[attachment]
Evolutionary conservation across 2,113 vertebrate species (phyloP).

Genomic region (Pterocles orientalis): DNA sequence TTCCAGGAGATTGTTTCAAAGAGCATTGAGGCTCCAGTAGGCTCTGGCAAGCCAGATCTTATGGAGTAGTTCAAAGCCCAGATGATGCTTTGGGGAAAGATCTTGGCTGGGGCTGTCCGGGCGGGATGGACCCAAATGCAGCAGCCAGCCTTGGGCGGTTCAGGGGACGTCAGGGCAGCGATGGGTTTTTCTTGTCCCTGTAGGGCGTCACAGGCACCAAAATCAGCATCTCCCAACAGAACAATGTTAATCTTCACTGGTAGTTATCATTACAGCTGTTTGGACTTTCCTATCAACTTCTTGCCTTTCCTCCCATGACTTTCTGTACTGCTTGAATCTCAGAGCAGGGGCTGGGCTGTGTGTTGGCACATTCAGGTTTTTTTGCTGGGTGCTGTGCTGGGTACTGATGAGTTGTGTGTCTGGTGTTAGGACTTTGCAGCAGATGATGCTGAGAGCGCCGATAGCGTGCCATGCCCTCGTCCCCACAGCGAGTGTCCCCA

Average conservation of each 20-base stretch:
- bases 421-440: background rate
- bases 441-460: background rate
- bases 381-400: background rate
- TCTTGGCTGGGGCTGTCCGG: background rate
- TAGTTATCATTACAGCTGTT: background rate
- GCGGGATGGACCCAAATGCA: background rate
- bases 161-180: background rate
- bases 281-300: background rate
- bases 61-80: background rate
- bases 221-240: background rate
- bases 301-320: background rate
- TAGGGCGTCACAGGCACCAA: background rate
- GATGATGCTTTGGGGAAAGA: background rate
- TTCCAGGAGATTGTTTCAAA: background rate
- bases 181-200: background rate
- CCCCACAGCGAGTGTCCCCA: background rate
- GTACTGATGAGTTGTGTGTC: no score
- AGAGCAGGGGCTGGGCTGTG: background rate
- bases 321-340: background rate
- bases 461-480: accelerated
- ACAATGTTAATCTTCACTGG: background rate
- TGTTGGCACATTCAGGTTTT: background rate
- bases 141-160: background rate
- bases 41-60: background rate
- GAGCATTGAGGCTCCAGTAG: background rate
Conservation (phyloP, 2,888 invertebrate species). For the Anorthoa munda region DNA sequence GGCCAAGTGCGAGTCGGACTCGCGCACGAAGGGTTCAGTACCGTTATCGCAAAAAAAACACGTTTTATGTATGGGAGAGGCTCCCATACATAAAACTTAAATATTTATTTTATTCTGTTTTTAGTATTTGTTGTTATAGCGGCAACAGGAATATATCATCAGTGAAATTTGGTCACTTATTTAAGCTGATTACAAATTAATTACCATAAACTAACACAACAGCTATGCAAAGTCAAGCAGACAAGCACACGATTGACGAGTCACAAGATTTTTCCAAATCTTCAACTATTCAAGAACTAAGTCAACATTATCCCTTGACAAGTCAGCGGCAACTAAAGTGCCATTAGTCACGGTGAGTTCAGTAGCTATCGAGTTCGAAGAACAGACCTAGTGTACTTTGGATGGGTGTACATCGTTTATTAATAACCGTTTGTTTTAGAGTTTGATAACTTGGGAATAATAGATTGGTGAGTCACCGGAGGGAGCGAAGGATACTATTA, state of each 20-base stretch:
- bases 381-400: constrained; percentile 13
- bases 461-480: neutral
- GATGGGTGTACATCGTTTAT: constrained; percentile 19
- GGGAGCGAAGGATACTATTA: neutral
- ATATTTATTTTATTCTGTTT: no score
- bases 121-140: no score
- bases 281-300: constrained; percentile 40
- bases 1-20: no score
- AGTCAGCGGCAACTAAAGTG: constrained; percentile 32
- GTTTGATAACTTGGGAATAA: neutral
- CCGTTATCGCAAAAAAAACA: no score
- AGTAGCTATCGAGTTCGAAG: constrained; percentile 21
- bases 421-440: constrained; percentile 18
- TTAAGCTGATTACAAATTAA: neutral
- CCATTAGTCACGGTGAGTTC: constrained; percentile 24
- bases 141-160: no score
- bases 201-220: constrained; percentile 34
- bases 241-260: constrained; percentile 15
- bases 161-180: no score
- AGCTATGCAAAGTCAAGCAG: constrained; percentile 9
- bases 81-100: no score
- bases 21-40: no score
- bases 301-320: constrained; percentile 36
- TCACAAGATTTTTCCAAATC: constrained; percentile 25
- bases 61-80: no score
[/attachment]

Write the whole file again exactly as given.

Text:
Evolutionary conservation across 2,113 vertebrate species (phyloP).

Genomic region (Pterocles orientalis): DNA sequence TTCCAGGAGATTGTTTCAAAGAGCATTGAGGCTCCAGTAGGCTCTGGCAAGCCAGATCTTATGGAGTAGTTCAAAGCCCAGATGATGCTTTGGGGAAAGATCTTGGCTGGGGCTGTCCGGGCGGGATGGACCCAAATGCAGCAGCCAGCCTTGGGCGGTTCAGGGGACGTCAGGGCAGCGATGGGTTTTTCTTGTCCCTGTAGGGCGTCACAGGCACCAAAATCAGCATCTCCCAACAGAACAATGTTAATCTTCACTGGTAGTTATCATTACAGCTGTTTGGACTTTCCTATCAACTTCTTGCCTTTCCTCCCATGACTTTCTGTACTGCTTGAATCTCAGAGCAGGGGCTGGGCTGTGTGTTGGCACATTCAGGTTTTTTTGCTGGGTGCTGTGCTGGGTACTGATGAGTTGTGTGTCTGGTGTTAGGACTTTGCAGCAGATGATGCTGAGAGCGCCGATAGCGTGCCATGCCCTCGTCCCCACAGCGAGTGTCCCCA

Average conservation of each 20-base stretch:
- bases 421-440: background rate
- bases 441-460: background rate
- bases 381-400: background rate
- TCTTGGCTGGGGCTGTCCGG: background rate
- TAGTTATCATTACAGCTGTT: background rate
- GCGGGATGGACCCAAATGCA: background rate
- bases 161-180: background rate
- bases 281-300: background rate
- bases 61-80: background rate
- bases 221-240: background rate
- bases 301-320: background rate
- TAGGGCGTCACAGGCACCAA: background rate
- GATGATGCTTTGGGGAAAGA: background rate
- TTCCAGGAGATTGTTTCAAA: background rate
- bases 181-200: background rate
- CCCCACAGCGAGTGTCCCCA: background rate
- GTACTGATGAGTTGTGTGTC: no score
- AGAGCAGGGGCTGGGCTGTG: background rate
- bases 321-340: background rate
- bases 461-480: accelerated
- ACAATGTTAATCTTCACTGG: background rate
- TGTTGGCACATTCAGGTTTT: background rate
- bases 141-160: background rate
- bases 41-60: background rate
- GAGCATTGAGGCTCCAGTAG: background rate
Conservation (phyloP, 2,888 invertebrate species). For the Anorthoa munda region DNA sequence GGCCAAGTGCGAGTCGGACTCGCGCACGAAGGGTTCAGTACCGTTATCGCAAAAAAAACACGTTTTATGTATGGGAGAGGCTCCCATACATAAAACTTAAATATTTATTTTATTCTGTTTTTAGTATTTGTTGTTATAGCGGCAACAGGAATATATCATCAGTGAAATTTGGTCACTTATTTAAGCTGATTACAAATTAATTACCATAAACTAACACAACAGCTATGCAAAGTCAAGCAGACAAGCACACGATTGACGAGTCACAAGATTTTTCCAAATCTTCAACTATTCAAGAACTAAGTCAACATTATCCCTTGACAAGTCAGCGGCAACTAAAGTGCCATTAGTCACGGTGAGTTCAGTAGCTATCGAGTTCGAAGAACAGACCTAGTGTACTTTGGATGGGTGTACATCGTTTATTAATAACCGTTTGTTTTAGAGTTTGATAACTTGGGAATAATAGATTGGTGAGTCACCGGAGGGAGCGAAGGATACTATTA, state of each 20-base stretch:
- bases 381-400: constrained; percentile 13
- bases 461-480: neutral
- GATGGGTGTACATCGTTTAT: constrained; percentile 19
- GGGAGCGAAGGATACTATTA: neutral
- ATATTTATTTTATTCTGTTT: no score
- bases 121-140: no score
- bases 281-300: constrained; percentile 40
- bases 1-20: no score
- AGTCAGCGGCAACTAAAGTG: constrained; percentile 32
- GTTTGATAACTTGGGAATAA: neutral
- CCGTTATCGCAAAAAAAACA: no score
- AGTAGCTATCGAGTTCGAAG: constrained; percentile 21
- bases 421-440: constrained; percentile 18
- TTAAGCTGATTACAAATTAA: neutral
- CCATTAGTCACGGTGAGTTC: constrained; percentile 24
- bases 141-160: no score
- bases 201-220: constrained; percentile 34
- bases 241-260: constrained; percentile 15
- bases 161-180: no score
- AGCTATGCAAAGTCAAGCAG: constrained; percentile 9
- bases 81-100: no score
- bases 21-40: no score
- bases 301-320: constrained; percentile 36
- TCACAAGATTTTTCCAAATC: constrained; percentile 25
- bases 61-80: no score